Editorial opinion -- May 28

West Virginia Works is an experiment in human lives

(May 28) An experiment in human lives is under way right now. It's called West Virginia Works and it's the Mountain State's version of federal welfare changes that tighten eligibility guidelines.

The new guidelines require most state residents receiving welfare cash assistance to work. In a two-parent family, for example, one parent has to work 35 hours a week if the family is to continue receiving a welfare check each month.

West Virginia Works, started as a pilot program in nine counties, went statewide on Jan. 1.

Conservatives praise the stricter eligibility rules, saying they reduce government spending (welfare cash assistance case loads are down in all 55 counties), they discourage living off the taxes of others, and they encourage self-reliance. Liberals criticize the new rules, saying they hurt those truly in need of assistance, especially children.

The truth is no one knows how this experiment will turn out. But some early findings are in. According to the state Bureau for Children and Families:

¨ Of the 6,972 welfare cash assistance cases closed in the first three months of 1998, 22 percent were closed the recipient found jobs. Most of the jobs were near the bottom of the pay scale, such as fast-food worker, child care provider, telemarketers and laborer.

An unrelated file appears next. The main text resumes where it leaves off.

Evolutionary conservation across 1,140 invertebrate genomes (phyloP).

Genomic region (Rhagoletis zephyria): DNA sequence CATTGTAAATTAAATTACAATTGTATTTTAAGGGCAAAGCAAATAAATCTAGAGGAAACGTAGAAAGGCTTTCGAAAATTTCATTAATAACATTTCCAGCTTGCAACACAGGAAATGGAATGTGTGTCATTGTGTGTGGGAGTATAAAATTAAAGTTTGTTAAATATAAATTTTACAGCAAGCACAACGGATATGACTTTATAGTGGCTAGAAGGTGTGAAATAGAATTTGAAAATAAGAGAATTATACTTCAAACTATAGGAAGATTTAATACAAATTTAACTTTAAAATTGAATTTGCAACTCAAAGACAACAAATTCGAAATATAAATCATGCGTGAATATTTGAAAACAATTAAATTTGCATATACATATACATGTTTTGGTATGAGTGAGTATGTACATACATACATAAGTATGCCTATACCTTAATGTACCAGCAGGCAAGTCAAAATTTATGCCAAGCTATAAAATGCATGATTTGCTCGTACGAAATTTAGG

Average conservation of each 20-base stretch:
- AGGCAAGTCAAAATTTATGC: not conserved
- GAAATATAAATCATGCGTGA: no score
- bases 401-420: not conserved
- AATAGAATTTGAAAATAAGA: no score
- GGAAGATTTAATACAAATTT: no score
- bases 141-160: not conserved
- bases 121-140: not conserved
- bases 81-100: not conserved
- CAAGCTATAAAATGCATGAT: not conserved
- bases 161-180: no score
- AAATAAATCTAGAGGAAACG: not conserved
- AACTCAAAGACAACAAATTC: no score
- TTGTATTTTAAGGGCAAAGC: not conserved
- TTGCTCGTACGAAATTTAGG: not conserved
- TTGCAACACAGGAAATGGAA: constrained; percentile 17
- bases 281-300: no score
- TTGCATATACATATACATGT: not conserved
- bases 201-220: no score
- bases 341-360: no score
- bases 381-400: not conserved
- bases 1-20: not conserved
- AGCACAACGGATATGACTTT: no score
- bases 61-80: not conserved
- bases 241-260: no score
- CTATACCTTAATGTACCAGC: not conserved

¨ 38 percent of the cases were closed because Supplemental Social Security Income benefits put the recipient over the new income eligibility guidelines. SSI benefits, federal funds that go to disabled and elderly people, are now counted as income.

¨ 24 percent of the welfare cases were closed because people failed to comply with new eligibility procedures, failed to meet new income guidelines or moved away, among other reasons.

¨ 16 percent of the cases were closed at the recipient's request.

We are neither social scientist, economist or statistician, so we can't predict what the results of this welfare experiment will be.

But the wilder predictions from both political sides appear to be disproved already. Conservatives can trumpet that caseloads are down across West Virginia, but most people dropped from welfare cash assistance are not working. Liberals can worry that caseloads are down, but 90 percent of state families denied welfare cash assistance are still receiving other benefits, such as food stamps and Medicaid.

Whatever the outcome, we need to remember that West Virginia Works is an experiment with human lives. And human lives are more important than government revenues, percentages and statistics.

--Tim Langer